The Cuban government, in an apparently unprecedented move, has accepted in principle a U.S. offer of emergency aid following hurricane Wilma. A U.S. damage assessment team will visit the Caribbean nation.
Officials here are not suggesting that the development has major political significance. But they do say that for the first time in memory, Cuba has responded positively to a U.S. offer of disaster assistance.
The United States said earlier this week it was prepared to provide emergency aid to Cuba, after the island was raked by Hurricane Wilma.
The storm, which caused major damage in Mexico and later in Florida, forced the evacuation of some seven hundred thousand Cubans and caused flood damage to historic buildings in downtown Havana.
State Department Spokesman Sean McCormack said the United States sent a diplomatic note to Cuba Tuesday formalizing the offer and that Cuba accepted the offer in a message the following day.
The spokesman said a three-member team from the U.S. Agency for International Development is preparing to go to Cuba to assess needs and make recommendations to the U.S. aid agency about what material help the United States might provide:
"These teams, typically, what they do is they provide assessments of a country's needs and if necessary recommend assistance that the United States can effectively provide," said Sean McCormack. "In the case of Cuba, any assistance would be provided through independent, non-governmental organizations.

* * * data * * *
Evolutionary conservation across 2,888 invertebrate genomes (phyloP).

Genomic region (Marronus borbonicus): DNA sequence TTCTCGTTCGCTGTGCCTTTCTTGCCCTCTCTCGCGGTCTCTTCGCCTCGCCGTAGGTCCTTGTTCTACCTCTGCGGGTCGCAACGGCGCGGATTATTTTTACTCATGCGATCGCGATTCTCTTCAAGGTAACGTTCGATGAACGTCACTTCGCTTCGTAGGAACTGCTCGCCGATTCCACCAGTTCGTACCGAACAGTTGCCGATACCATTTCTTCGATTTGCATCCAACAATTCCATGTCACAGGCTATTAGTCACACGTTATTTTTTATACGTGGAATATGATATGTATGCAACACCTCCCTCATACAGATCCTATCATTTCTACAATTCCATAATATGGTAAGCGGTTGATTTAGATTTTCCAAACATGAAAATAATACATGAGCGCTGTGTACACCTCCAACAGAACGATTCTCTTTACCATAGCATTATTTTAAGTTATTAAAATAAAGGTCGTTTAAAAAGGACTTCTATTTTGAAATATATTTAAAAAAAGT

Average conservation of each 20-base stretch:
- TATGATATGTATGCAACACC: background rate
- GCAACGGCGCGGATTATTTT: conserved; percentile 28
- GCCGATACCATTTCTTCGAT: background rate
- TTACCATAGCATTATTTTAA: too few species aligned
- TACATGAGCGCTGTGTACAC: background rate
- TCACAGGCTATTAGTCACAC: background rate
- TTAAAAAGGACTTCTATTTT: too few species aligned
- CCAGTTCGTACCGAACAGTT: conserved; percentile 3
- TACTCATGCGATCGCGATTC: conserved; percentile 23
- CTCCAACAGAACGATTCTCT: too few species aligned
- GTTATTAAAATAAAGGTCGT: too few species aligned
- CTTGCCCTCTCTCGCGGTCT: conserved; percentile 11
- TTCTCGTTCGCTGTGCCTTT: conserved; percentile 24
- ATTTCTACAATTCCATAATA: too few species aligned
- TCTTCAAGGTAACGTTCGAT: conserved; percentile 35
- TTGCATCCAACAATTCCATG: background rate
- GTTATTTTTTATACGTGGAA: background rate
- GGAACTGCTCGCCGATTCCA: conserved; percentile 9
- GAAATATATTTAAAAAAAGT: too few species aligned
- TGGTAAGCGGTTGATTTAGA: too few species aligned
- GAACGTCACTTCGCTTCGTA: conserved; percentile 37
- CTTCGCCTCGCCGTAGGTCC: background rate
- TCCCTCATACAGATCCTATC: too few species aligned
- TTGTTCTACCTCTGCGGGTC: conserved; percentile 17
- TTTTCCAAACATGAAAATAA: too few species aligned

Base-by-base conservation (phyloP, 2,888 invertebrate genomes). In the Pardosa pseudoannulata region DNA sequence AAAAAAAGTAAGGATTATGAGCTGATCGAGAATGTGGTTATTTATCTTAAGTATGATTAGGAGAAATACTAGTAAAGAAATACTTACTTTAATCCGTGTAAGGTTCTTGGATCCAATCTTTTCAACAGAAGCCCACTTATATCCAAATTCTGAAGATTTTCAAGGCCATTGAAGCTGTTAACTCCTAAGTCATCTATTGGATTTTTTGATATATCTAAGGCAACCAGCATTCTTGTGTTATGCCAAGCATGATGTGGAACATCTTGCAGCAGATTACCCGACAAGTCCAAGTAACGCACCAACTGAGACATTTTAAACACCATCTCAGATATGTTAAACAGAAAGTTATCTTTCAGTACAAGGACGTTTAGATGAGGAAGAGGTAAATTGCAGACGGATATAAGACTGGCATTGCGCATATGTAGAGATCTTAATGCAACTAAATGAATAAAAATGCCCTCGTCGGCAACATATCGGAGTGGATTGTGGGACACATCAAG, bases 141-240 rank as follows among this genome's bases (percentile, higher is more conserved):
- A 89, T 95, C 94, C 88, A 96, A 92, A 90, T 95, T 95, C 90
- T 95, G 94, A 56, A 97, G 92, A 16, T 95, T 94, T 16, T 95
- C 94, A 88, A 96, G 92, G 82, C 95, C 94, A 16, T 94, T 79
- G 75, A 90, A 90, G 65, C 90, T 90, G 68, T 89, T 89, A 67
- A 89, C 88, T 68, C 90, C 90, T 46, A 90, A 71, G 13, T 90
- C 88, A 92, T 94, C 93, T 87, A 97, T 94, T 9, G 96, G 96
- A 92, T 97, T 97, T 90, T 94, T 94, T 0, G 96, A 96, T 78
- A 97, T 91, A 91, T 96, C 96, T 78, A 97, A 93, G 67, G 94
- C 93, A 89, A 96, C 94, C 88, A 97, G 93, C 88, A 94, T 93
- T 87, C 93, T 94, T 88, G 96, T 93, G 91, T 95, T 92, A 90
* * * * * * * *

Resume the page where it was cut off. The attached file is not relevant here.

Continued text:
In early September, Cuba offered to send 1,600 doctors to the southern United States to help victims of Hurricane Katrina. The State Department said the Cuban help was not needed because an ample number of U.S. health workers had offered their services.
After Hurricane Dennis struck Cuba in July, causing a number of deaths and more than $1 billion in property damage, Cuban leader Fidel Castro rejected a U.S. government offer of $50,000 in immediate disaster aid.
He said Cuba was grateful for the offer, but said his government would not accept American assistance as long as the 40-year-old U.S. economic embargo of Cuba remained in place.
The Bush administration has been a persistent critic of the Castro government's human rights record.
The State Department Thursday congratulated the Cuban rights-advocacy group "Damas de Blanco" for winning the European parliament's Sakharov Prize for Freedom of Thought.
The group of wives and mothers of political detainees has held peaceful, silent protests every Sunday since the March 2003 crackdown on dissidents by the Castro government.
A written statement from Spokesman McCormack said the group has braved regular harassment and abuse by Cuban security forces. He reiterated the U.S. call for the release of all Cuba prisoners of conscience.